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Drinking Can Be A Problem For Couples, Research Shows There Are Ways To Work It Out

man and woman hold hands, drinking
Couples may use alcohol as a social lubricant or bonding mechanism

Drinking is one of the top reasons for divorce in married couples.

And while alcohol can be a problem for couples of all ages, a psychology researcher at the University of South Florida St. Petersburg says there are ways to work through it.

In the 1987 classic, Fairytale of New York, Kirsty MacColl and The Pogues' Shane MacGowan sing about a young romance that gets crushed by addiction and alcohol.

You were handsome
You were pretty

Queen of New York City
When the band finished playing
They howled out for more…

Lindsey Rodriguez is an assistant professor at USF St Petersburg who studies the effect of drinking on relationships. And just like in the song, she says drinking is often not a problem, at first.

"You can imagine a couple going on a first date and maybe they go to a restaurant or a bar and they have a drink. They use it as a sort of bonding mechanism."

But when one person's drinking gets a little bit out of control...

You're a bum
You're a punk...

"That's when you start to see it become a problem in relationships," said Rodriguez.

In Alcoholics Anonymous, the first of the 12 steps to recovery is to admit you have a problem.

But Rodriguez says, when it comes to relationships, whether a person has a problem or not can depend on how their drinking is perceived by their partner.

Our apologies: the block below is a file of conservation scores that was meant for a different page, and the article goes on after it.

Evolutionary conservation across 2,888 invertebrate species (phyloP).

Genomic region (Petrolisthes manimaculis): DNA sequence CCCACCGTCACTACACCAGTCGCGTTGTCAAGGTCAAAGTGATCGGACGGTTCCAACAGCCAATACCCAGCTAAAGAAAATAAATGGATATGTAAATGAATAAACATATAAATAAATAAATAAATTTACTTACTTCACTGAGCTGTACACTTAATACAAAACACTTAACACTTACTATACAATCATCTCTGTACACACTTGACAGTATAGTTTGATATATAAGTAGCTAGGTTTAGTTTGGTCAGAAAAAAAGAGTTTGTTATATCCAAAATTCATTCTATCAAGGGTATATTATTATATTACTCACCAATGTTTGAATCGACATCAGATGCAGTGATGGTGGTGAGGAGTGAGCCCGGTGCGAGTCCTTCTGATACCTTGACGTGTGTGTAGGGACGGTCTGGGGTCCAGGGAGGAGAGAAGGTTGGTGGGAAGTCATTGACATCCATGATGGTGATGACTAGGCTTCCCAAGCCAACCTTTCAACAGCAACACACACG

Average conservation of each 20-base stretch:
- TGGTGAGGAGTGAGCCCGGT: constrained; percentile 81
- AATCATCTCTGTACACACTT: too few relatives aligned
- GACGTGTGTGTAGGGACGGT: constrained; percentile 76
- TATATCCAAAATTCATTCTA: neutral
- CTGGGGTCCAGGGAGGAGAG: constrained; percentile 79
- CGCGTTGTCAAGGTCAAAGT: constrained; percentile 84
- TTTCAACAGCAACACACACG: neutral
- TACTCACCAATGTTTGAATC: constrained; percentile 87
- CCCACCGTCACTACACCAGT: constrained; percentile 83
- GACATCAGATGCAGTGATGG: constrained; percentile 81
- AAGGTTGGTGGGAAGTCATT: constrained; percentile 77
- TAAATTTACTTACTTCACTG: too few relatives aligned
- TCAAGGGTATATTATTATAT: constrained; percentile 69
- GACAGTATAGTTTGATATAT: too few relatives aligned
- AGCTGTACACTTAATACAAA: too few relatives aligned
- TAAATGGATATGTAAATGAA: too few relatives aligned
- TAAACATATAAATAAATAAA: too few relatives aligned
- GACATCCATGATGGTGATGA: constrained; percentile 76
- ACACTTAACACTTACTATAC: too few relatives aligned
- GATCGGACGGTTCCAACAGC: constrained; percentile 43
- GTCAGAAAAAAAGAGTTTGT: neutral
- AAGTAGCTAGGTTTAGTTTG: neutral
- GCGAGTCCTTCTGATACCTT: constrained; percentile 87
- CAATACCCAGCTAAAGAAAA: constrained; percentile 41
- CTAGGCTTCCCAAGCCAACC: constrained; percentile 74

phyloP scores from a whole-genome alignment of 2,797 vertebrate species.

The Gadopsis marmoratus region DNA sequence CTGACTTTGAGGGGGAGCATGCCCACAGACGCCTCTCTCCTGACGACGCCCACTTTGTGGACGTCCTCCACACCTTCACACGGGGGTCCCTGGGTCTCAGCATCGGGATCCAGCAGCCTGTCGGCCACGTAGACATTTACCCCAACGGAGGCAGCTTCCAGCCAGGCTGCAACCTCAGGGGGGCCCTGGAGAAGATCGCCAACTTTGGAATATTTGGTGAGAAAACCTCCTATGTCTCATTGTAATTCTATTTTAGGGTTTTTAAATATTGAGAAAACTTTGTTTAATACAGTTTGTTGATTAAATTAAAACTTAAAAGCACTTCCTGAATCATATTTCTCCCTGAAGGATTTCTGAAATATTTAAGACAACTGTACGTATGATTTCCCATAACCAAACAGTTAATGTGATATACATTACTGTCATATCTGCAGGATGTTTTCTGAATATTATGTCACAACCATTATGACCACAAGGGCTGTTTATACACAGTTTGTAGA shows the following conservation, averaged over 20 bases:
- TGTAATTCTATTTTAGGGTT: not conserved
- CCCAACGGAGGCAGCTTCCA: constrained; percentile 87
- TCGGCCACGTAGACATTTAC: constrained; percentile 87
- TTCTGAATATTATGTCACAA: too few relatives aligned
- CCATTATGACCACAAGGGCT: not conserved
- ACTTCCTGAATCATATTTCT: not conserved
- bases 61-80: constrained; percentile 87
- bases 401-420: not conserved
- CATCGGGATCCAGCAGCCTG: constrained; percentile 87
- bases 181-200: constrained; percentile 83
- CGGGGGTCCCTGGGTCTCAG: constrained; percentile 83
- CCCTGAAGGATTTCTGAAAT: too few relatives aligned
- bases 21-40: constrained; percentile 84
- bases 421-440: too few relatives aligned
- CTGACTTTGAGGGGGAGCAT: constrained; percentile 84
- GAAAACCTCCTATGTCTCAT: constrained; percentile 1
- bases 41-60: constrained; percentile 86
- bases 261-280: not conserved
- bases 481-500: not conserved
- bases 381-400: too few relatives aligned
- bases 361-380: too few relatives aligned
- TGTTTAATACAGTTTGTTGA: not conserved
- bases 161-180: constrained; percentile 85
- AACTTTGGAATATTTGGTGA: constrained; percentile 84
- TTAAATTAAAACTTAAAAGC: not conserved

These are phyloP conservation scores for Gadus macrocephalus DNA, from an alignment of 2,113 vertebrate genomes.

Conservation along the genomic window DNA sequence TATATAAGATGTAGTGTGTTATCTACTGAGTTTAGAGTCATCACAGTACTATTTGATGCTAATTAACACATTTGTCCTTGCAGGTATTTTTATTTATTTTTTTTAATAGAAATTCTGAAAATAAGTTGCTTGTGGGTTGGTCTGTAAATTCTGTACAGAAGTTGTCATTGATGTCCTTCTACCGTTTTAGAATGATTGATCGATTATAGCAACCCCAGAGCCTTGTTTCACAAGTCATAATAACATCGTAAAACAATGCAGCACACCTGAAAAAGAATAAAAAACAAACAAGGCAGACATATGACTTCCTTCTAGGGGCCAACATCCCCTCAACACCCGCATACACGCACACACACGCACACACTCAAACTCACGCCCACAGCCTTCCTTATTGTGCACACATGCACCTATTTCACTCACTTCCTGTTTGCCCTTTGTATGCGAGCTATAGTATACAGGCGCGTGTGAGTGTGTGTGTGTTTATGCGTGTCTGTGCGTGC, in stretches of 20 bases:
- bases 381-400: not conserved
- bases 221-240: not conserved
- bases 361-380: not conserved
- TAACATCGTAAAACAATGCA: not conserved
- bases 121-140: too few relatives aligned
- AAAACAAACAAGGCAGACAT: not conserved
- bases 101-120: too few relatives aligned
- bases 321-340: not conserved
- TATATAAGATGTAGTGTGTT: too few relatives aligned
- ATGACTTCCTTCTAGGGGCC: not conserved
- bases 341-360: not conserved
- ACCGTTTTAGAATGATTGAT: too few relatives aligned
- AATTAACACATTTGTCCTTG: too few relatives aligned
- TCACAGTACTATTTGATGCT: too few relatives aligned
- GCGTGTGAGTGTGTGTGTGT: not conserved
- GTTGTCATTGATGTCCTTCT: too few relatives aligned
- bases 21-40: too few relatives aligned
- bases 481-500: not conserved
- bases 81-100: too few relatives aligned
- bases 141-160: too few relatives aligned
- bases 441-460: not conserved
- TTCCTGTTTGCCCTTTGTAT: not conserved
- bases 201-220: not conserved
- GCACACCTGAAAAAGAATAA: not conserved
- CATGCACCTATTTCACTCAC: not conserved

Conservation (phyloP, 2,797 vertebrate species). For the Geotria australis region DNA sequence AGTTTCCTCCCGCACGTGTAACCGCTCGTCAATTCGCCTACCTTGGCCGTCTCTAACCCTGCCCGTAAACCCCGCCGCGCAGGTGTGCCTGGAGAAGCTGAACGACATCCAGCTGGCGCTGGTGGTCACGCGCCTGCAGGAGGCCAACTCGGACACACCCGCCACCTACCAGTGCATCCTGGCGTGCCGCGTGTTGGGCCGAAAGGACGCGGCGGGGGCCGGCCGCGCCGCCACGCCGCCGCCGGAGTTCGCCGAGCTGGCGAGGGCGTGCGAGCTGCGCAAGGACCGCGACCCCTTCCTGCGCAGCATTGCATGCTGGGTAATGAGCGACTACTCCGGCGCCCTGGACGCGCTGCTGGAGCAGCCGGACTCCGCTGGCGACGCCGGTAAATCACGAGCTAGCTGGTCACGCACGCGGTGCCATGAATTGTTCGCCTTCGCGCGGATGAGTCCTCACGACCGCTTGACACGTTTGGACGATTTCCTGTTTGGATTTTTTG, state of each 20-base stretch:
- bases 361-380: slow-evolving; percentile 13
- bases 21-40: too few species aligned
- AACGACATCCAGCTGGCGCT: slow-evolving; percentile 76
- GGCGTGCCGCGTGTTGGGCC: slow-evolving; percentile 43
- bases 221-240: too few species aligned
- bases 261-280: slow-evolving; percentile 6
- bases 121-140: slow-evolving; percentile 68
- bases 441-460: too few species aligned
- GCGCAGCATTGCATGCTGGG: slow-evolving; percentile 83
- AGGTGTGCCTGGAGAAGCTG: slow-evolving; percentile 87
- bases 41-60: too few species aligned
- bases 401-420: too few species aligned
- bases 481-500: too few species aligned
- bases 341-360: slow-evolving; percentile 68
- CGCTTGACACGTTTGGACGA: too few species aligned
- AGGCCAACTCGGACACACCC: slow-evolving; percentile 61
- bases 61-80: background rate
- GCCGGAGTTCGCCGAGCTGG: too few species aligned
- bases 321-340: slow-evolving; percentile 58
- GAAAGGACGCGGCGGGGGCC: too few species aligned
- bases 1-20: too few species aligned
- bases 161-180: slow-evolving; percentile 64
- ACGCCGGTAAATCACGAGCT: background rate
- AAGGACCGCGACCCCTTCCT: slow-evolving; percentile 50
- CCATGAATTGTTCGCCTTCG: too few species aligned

"In terms of predicting their own relationship satisfaction and trust and commitment, the only thing that matters is if they are worried about their partner's drinking," she said. "It doesn't matter how much their partner is actually drinking."

People who drink may wonder if they are drinking too much. Federal dietary guidelines define "moderate drinking" as one drink per day for women and two for men.

But that doesn't recognize how complicated different people's relationships with alcohol can be.

USF St. Petersburg assistant professor Lindsey Rodriguez studies the effect of alcohol on relationships
Credit USFSP

"The way that researchers looked at problem drinking for a long time was you are either an alcoholic or you are not. And that was an old school way of thinking about it. And we have moved as a field to thinking about problem drinking on a spectrum and alcohol use disorders on a spectrum of risk rather than this black or white threshold," said Rodriguez.

Rodriguez has done surveys, asking people how many drinks per week they think is a problem. She says the answers ranged from 3 drinks a week to 50.

One way that can help drinkers cut back is to adjust their own perceptions of how much others drink.

"So if I ask a heavy drinking college student how much they think the average college student drinks in a week, they might say 15, 20 or 30 drinks, and they might themselves report drinking 15 or 20 drinks per week," she said.

"But when we tell them we actually asked a representative sample of students on campus and we found that the average number of drinks a week is four or five, then the person who is drinking 15 might say, 'Oh my gosh. I am drinking triple the average.'"

How a partner brings up their concerns also matters.

"When people bring up the problem softly and gently and particularly when the other person isn't drinking, that tends to be related with more effective and better outcomes. And when people use strategies like trying to emphasize how much they like spending time with their partner when their partner isn't drinking -- so doing things like going for walks or maybe exercising together -- that tends to help partners reduce their drinking in the future."

She's also done research, asking people to write about a fight, or a conflict they had with another person, but describe it from a neutral point of view.

"Thinking about it from the perspective of a neutral third party reduced people's drinking and drinking problems at two week follow up."

So in short, Rodriguez's research shows there is hope for a happy ending. 

I cover health and K-12 education – two topics that have overlapped a lot since the pandemic began.
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